Eels v Sea Eagles Preview
Eels v Sea Eagles
On paper this looks to be a mismatch as the high-flying Sea Eagles make the trip out west to Parramatta, who are now languishing just one point ahead of the cellar-dwelling Titans.
You could argue the Eels did their fans a favour last week – rather than having their hearts broken in the 80th, or even the 87th minute, they conceded a landslide in the opening quarter and were never in it. The 56-6 thrashing was the Eels’ biggest ever loss to the Rabbitohs in 115 games and will be a particularly bitter pill to swallow for club stalwarts such as skipper Nathan Hindmarsh and Luke Burt.
And their quest for redemption certainly won’t be an easy one – the second-placed Sea Eagles will be full of confidence coming off a runaway 36-8 win over the struggling Roosters. It would have been far more had Manly co-captain Jamie Lyon not missed six attempted conversions.
Manly’s last-gasp 22-18 win over the Eels in Round 15 now seems a lifetime ago. It was one of many this season the Eels could easily have won but right now they will be less concerned with avenging that loss than with reversing the embarrassment of last week.
Again coach Stephen Kearney has resisted the temptation to wield the axe, with the only two changes being the returns of two men who were late withdrawals last week – Jordan Atkins in place of Chris Hicks on the wing, and Reni Maitua back at lock, pushing Mitchell Allgood to the bench and Rory Brien back to Toyota Cup. (As an aside, former Origin prop Carl Webb has played his last game for the blue-and-golds after announcing his retirement during the week.)
The Sea Eagles have unfortunately lost co-captain Jason King for the rest of the season with a pectoral tear, which sees George Rose elevated to starting prop and Tim Robinson joining the bench. Michael Robertson has overcome his lingering concussion and assumes his place on the wing for Michael Oldfield.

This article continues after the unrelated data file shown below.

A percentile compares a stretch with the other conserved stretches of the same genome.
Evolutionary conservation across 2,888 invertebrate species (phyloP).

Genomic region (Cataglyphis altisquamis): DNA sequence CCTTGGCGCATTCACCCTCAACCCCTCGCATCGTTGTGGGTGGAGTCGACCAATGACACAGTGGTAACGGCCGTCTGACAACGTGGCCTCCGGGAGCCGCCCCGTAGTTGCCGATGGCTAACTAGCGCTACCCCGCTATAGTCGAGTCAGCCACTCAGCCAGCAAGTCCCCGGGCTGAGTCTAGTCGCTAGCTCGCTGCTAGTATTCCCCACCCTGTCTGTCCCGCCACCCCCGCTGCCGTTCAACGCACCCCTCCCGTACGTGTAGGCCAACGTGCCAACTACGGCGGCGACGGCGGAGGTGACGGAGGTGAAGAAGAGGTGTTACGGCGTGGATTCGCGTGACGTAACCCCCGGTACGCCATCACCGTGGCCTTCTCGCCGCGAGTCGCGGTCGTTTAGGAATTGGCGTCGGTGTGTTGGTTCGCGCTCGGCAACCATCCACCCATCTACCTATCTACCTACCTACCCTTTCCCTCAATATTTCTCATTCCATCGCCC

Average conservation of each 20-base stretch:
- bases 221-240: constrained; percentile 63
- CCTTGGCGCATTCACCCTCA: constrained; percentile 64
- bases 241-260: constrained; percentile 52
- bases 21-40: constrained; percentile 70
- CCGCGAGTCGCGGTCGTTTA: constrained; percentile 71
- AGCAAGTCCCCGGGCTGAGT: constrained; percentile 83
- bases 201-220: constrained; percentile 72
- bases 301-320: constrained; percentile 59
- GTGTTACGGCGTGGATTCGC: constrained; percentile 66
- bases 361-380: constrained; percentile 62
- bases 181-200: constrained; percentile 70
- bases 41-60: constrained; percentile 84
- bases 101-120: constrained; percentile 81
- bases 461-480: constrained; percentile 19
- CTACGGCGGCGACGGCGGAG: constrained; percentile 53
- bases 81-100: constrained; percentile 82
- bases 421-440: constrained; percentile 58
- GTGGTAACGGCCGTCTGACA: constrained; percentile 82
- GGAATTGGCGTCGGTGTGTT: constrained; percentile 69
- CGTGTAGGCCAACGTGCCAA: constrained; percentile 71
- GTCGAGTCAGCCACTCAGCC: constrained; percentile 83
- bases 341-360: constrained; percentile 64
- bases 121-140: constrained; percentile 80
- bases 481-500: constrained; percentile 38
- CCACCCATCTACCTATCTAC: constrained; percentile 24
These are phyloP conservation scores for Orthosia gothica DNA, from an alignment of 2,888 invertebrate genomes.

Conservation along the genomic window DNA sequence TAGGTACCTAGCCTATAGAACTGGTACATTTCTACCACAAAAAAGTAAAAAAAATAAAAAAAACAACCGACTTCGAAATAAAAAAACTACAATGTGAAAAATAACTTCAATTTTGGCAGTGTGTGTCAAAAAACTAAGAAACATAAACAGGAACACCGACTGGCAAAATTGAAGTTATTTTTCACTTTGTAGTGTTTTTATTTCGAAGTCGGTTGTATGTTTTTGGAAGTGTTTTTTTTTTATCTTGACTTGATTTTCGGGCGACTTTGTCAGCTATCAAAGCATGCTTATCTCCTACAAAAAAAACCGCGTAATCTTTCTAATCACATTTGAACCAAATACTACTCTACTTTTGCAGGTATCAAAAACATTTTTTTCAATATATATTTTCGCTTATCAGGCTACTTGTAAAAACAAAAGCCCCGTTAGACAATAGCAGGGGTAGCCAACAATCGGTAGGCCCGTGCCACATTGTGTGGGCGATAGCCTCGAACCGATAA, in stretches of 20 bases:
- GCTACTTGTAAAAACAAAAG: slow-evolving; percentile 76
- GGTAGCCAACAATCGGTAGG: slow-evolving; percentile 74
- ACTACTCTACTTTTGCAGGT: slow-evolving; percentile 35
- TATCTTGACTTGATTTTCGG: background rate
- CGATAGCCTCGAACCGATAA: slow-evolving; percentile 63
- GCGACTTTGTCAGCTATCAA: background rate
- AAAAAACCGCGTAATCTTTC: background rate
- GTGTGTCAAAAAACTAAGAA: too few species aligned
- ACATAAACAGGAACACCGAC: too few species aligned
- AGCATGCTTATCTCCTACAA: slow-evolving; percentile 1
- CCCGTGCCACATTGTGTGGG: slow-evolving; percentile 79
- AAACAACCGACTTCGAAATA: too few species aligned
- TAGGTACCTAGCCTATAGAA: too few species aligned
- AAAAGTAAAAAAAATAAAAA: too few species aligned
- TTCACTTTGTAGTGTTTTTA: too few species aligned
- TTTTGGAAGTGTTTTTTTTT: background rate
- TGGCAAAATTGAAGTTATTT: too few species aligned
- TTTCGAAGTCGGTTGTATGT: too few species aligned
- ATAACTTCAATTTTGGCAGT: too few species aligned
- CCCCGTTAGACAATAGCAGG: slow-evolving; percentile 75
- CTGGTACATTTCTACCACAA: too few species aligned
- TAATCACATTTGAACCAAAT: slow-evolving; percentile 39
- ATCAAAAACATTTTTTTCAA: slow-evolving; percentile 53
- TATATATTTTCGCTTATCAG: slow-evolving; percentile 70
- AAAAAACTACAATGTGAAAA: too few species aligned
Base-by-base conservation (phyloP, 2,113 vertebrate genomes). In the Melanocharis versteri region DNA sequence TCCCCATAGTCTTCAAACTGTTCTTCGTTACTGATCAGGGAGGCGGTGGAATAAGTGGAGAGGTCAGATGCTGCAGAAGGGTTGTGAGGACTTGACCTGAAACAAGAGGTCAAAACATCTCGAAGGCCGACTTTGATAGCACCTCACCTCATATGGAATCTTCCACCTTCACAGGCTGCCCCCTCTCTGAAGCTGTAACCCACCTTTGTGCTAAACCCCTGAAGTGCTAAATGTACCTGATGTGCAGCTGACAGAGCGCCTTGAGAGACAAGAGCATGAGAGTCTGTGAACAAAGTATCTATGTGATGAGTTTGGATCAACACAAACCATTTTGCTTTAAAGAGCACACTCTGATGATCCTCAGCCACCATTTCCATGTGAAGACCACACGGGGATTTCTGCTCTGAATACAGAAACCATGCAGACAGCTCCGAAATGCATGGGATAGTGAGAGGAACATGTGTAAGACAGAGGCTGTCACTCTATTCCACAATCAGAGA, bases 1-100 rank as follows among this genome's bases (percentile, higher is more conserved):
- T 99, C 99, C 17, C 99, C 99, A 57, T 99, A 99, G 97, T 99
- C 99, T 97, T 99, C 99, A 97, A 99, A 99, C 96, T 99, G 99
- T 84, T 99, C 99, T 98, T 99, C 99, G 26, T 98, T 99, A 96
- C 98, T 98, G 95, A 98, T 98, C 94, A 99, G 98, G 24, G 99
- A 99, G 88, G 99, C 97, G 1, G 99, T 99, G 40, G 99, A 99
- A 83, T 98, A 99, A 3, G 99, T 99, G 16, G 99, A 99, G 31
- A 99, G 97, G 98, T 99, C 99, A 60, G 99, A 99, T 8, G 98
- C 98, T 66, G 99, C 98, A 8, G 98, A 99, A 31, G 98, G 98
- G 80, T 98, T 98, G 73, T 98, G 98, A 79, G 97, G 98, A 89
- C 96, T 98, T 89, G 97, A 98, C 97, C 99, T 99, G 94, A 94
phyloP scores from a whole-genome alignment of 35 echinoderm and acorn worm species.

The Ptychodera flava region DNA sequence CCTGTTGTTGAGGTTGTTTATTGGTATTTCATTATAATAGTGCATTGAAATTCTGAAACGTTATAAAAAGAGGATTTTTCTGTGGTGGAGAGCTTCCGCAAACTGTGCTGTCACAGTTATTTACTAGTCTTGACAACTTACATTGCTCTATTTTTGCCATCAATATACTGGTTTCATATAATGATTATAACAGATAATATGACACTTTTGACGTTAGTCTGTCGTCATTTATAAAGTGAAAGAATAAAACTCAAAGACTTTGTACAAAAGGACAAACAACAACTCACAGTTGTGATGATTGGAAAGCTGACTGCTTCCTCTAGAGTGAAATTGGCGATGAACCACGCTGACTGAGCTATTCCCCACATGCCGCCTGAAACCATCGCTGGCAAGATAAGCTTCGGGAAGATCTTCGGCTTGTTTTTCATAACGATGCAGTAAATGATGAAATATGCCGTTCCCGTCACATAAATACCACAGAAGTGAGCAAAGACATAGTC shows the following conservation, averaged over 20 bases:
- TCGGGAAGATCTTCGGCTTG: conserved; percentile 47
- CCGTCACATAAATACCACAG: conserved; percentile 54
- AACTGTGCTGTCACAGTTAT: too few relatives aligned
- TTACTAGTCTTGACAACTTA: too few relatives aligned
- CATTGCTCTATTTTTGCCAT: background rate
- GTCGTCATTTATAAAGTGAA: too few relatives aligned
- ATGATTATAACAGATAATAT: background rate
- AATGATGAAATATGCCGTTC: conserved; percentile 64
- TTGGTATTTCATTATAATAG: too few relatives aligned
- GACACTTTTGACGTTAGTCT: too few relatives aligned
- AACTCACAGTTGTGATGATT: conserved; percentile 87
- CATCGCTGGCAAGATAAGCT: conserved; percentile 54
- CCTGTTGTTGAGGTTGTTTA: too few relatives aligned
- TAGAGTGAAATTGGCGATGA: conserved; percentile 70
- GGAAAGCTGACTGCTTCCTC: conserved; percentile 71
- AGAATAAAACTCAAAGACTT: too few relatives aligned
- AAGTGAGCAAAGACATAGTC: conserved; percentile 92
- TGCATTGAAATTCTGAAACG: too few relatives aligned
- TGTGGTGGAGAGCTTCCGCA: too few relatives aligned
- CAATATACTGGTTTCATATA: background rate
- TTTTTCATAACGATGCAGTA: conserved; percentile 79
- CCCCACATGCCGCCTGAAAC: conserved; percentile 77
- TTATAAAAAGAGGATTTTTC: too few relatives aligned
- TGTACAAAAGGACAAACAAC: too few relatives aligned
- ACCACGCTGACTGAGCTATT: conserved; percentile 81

This game will see Anthony Watmough become just the 13th player to record 200 appearances for Manly. Watmough made his club debut in 2003 after eight games with the Northern Eagles and will equal Paul Vautin for games played in the first week of the finals if he plays every game until then. It would see him join an elite crop of Manly running forwards that also includes Owen Cunningham, Steve Menzies and Terry Randall.
It’s a milestone week for Des Hasler, who celebrates 200 games at the helm of the Manly club.
Watch Out Eels: Few clubs are blessed with as potent a backline as the Sea Eagles. Will Hopoate showed last week why he will be so sorely missed next by not just Manly but the NRL as a whole, with another two tries, and Steve Matai also showed that he is far more than just a powerful defender, also running in two tries. In fact, most of Manly’s backline players have an incredible strike rate in 2011, led by Michael Robertson (11 tries in 14 games) Brett Stewart (10 in 14) and Hopoate (10 in 15).
They’re incredibly dangerous on both edges and with Brett Stewart capable of popping up anywhere and the young halves feeding out quality ball and deadly kicks it’s been virtually impossible for opposition sides to keep the Manly backs quiet all season.
Danger Sign: A particularly lethal combination for Manly recently has been the Stewart brothers combining on the right edge. Glenn runs wide and attracts multiple defenders, then pops an offload to Brett who screams through a gap to either score or put his outside man over. It won’t be too long in this game before the Eels have to try and defuse this play.
Watch Out Sea Eagles: Three words: bounce back factor. It’s been a theme right since Round 2 when the Sharks recovered from a thrashing in Canberra to roll the premiers, and the Eels themselves turned around a big loss in Townsville to steamroll the Sharks in Round 11. They say every loss brings your next win closer, and Eels fans will be getting impatient.